I don't particularly like the wording of their act, but I like the intent, which is to muzzle the nuts and give the neighborhood back to those who live there.
Many of these brats do these things simply to annoy the neighbors. They are well aware of what they are doing and of what they can get away with.
As an example, there was a middle aged man who wore a skirt without underwear and stood across the street from a school. Yet he didn't do anything else. No normal law could arrest him, but the ASBO banned him.
Sure, right now there are bylaws. But each incident is treated separately. A single person has to fill out a form and to go to court and swear that on the 4th of the month at about 12noon the neighbors' dog was barking. All other problems on all other days are irrelevant.
What I'm purposing is for constant ongoing weird and annoying behavior to be dealt with once by the neighborhood. The neighborhood decides, and what they say goes.
Other candidates want more policing. I don't want more Police on block. I want the reasons for the Police to be there to disappear!
4. A New Arena. You know what arenas and stadiums
are don't you? That's when poor people buy a playground for rich
people. And then the rich people charge the poor to use it. And
they keep all the profits for themselves. 10% of the local residents
use stadiums and 100% have to pay for it.
If they need an arena then it shouldn't come from public funds but from private sources. If an arena is such a great money making idea then there should be plenty of businesses lining up to contribute and share in all the profits.
[Nov 12. I was browsing my usual websites when I saw a link to a city survey for the Edmonton Arena. I still think arenas and stadiums bring down the surrounding neighborhoods, not build them up. Look at Northlands, or any arena in any city. Even the superfans with season tickets don't want to live beside the sports stadium they spend so much time at.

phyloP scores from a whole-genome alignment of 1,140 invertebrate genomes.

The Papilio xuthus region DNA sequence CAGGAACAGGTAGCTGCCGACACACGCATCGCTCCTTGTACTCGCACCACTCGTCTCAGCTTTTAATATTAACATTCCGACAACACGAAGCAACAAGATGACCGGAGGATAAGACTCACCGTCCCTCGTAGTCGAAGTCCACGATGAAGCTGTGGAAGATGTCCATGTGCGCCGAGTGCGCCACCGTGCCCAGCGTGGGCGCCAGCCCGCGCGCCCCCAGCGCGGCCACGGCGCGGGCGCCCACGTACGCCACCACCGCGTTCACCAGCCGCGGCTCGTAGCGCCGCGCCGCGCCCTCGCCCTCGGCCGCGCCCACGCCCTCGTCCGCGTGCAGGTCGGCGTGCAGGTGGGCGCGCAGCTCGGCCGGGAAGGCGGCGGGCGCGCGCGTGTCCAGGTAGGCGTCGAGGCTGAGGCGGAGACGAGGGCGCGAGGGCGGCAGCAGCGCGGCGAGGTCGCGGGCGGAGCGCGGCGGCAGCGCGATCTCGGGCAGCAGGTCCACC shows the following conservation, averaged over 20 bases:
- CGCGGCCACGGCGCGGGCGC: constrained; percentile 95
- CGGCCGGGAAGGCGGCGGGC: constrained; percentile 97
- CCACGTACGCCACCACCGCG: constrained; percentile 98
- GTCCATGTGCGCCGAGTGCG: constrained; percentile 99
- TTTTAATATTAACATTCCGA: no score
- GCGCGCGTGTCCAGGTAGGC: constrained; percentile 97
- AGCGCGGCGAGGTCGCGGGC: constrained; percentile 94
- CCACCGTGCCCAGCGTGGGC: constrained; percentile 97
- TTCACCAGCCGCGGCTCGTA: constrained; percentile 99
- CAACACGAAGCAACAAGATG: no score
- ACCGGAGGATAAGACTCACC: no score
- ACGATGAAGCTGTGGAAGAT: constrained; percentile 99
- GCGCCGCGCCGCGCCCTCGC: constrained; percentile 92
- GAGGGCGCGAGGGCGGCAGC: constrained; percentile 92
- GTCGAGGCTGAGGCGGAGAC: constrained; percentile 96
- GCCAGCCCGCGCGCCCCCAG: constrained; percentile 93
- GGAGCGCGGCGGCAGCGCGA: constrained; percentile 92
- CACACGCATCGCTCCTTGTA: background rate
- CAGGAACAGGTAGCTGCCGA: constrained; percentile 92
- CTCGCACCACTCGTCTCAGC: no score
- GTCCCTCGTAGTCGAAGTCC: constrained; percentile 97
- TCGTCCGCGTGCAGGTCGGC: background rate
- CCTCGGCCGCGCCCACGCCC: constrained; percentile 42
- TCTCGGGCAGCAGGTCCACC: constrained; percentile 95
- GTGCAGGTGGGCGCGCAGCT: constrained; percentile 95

With all that land at the munci airport, why not build it there? Plenty of parking, an LRT station soon, and hotels are already there for the visiting teams and fans. (and helicopter pads?)
The NAIT Ookpiks could use the ice, which would be a good trade for the land along 118th to widen the road for access. There's a mall across the street, and a museum close by. An entire family could be amused by a night out.]
The same with the Indy race. Everyone is going
hybrid, and Edmonton gets race cars.
I have my own car webpage, am on dozens of automotive forums, and none of them talk about Indy racing very much. The average Joe wants to watch cars that look like his. Indy cars are just more rich mens' toys.
The only city to be famous from Indy cars is Indianapolis, and that's just for a few weeks a year. I dare you, off the top of your head, to name any other city with Indy racing.
[November 7 2010: City council changed its mind and have cancelled the Indy race, citing heavy loses and the millions needed to build a new track, because the old one is the airport runway that will be ripped up for re-development. That's twice I was ahead of the curve.]
Overall this is just another "this will put Edmonton on the map for sure" idea, just like a dozen other "sure fire things" we've all heard of over the years. But you can't buy your way into greatness. Word of mouth can overwhelm any advertising campaign. If Edmonton wants to be seen as a great city, it has to become a great city.
Take Paris. It has a romantic image and people long to go there. The waiters are rude, the bathrooms atrocious, and traffic a nightmare, and yet they dream of living there. People don't dream of going to Paris because of its' economic development plan.
There are 200 cities in Canada
and 19,000 cities in the USA. How many of them do you want to
visit? And in the whole world there are just few Top Cities, and
Edmonton isn't on the list, and they can't buy their way in.
The best thing for Edmonton to do is try to be the best Edmonton it can be. At least your own people may like you.
Did some of this seem a little
harsh? The truth usually is. The truth is blunt. If a patient
is sick the doctor has no good way to say it. But it's better
to know, rather than saying 'all is well'.
Perhaps saying these things will help me. Maybe it will make me lose. But I'm saying them. They had to be said, and it's about time someone said them. Win or lose they are a good idea for the people of the area.
The people in City Hall should be more than janitors. They need to think of what's best for the people they serve and act on it.
We don't need to pay people to do nothing. We can get nothing for free. It's all about Quality of Life and Human Rights.